Entrepreneur's relief on disposal of business
Gilbert v HMRC TC1542
Entrepreneurs' relief (ER) allows individuals and some trustees to claim relief on qualifying gains made on the disposal of a) all or part of a business, b) the assets of a business after it has stopped trading, and c) shares in a personal company. There is a cap on the maximum lifetime limit of the relief that one can claim. The effect of the relief is that the qualifying gains are taxed at 10% instead of the standard capital gains tax rate of 18% or 28%. ER applies to disposals made after 6 April 2008.
In this case the taxpayer provided sales representation services to nine catering wholesalers. In August 2008, one of the wholesalers entered into an agreement with the taxpayer to acquire the part of his business that related to the wholesaler's products. The sale agreement described the transaction as a sale of a going concern and the assets sold included the customer database and associated goodwill, trade marks that the taxpayer had registered relating to the wholesaler's products, business records and the benefit and burden of unperformed contracts.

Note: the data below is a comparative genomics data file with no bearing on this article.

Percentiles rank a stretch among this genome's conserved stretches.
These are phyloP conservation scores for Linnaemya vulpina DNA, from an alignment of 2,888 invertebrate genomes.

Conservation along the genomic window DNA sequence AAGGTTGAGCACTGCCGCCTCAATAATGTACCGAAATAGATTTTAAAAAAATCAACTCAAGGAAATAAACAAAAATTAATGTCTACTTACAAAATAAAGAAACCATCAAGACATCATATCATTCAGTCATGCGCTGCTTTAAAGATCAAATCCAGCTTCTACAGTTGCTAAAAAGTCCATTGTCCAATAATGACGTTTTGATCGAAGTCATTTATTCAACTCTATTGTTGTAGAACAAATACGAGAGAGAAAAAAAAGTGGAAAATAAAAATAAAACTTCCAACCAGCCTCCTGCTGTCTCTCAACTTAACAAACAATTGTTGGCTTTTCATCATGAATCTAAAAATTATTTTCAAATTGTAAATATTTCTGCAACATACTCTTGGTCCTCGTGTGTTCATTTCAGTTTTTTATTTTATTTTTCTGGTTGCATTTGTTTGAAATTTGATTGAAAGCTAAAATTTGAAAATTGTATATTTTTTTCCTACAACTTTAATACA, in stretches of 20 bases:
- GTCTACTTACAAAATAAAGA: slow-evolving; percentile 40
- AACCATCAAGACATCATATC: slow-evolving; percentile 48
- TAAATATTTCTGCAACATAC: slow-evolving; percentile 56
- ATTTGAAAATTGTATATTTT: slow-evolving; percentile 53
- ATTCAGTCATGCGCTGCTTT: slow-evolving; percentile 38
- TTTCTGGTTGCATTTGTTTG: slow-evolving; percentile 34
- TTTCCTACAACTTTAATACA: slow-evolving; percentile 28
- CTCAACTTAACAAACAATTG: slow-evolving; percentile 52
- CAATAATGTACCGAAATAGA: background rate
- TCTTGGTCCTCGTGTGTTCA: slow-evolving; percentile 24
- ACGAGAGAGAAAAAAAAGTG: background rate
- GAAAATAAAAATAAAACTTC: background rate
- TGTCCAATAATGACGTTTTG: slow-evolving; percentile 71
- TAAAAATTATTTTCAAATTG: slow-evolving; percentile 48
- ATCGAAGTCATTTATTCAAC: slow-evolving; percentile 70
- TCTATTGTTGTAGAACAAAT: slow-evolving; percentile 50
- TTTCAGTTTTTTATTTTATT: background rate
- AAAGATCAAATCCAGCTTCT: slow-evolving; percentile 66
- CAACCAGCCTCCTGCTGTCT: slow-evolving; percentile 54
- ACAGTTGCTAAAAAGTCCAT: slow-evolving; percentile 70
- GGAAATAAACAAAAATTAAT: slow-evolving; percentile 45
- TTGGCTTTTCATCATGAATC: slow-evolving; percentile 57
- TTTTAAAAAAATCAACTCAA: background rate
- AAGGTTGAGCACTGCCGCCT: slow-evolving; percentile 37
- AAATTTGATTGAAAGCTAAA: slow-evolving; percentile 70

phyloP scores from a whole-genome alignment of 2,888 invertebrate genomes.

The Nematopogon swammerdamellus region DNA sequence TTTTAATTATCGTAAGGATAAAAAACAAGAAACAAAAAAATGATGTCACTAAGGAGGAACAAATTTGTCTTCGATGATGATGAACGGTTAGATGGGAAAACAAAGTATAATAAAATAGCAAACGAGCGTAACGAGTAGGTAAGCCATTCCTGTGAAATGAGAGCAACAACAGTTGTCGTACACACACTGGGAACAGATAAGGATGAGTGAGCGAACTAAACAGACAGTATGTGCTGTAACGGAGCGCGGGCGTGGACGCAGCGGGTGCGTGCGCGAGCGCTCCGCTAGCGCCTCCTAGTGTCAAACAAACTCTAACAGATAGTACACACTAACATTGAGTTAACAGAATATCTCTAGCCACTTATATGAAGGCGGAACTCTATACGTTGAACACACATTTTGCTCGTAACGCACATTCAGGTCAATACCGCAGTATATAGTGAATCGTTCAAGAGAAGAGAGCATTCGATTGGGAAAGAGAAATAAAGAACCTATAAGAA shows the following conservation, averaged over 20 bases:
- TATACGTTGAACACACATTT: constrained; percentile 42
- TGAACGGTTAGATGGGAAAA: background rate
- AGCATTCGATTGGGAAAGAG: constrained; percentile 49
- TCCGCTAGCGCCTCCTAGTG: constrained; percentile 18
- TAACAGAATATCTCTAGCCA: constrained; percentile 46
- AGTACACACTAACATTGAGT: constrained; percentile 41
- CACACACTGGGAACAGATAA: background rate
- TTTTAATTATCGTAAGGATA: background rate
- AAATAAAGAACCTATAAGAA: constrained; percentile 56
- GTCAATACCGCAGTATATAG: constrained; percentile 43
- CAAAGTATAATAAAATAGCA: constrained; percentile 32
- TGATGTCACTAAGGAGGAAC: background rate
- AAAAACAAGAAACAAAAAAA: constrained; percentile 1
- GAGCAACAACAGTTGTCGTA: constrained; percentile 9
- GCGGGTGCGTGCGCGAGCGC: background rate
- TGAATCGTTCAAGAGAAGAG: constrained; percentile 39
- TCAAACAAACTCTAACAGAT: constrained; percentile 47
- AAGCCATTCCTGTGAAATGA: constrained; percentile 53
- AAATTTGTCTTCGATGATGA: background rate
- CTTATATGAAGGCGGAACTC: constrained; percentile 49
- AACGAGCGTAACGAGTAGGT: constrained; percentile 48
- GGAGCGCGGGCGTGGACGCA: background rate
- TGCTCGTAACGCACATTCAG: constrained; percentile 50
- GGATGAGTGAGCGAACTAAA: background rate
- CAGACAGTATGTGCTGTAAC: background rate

The taxpayer subsequently submitted his tax return and claimed entrepreneurs' relief in respect of the capital gain realised on the sale. HMRC notified the taxpayer that the disposal did not qualify for entrepreneurs' relief as it was not enough for him to make disposals of assets used in the business; there needed to be the disposal of an identifiable part of the business which on its own was separately definable. HMRC contended that the business carried on by the taxpayer after the disposal was the same as that carried on before, albeit on a smaller scale. The taxpayer claimed that there were in fact nine separate and identifiable businesses, one of which he had sold. On that basis, he appealed to the First-tier Tribunal.
The disposal of a business involves more than the sale of business assets, but the question before the Tribunal was how much more was required. In allowing the appeal, the Tribunal rejected HMRC's approach of focusing on the nature of the retained business rather than the viability of the assets transferred and held that the viability of the part transferred was the key to determining whether there was a sale of part of a business. The Tribunal found that what characterises a sale as a going concern is a sale of goodwill, where it exists, and that the sale of the customer database was crucial in distinguishing this transaction as a sale of a going concern from a mere sale of assets.
Interesting because the relief is still relatively new and not well tested against real life situations. Of use also to main stream company commercial pratitioners in the contexts of sales and reorganisations.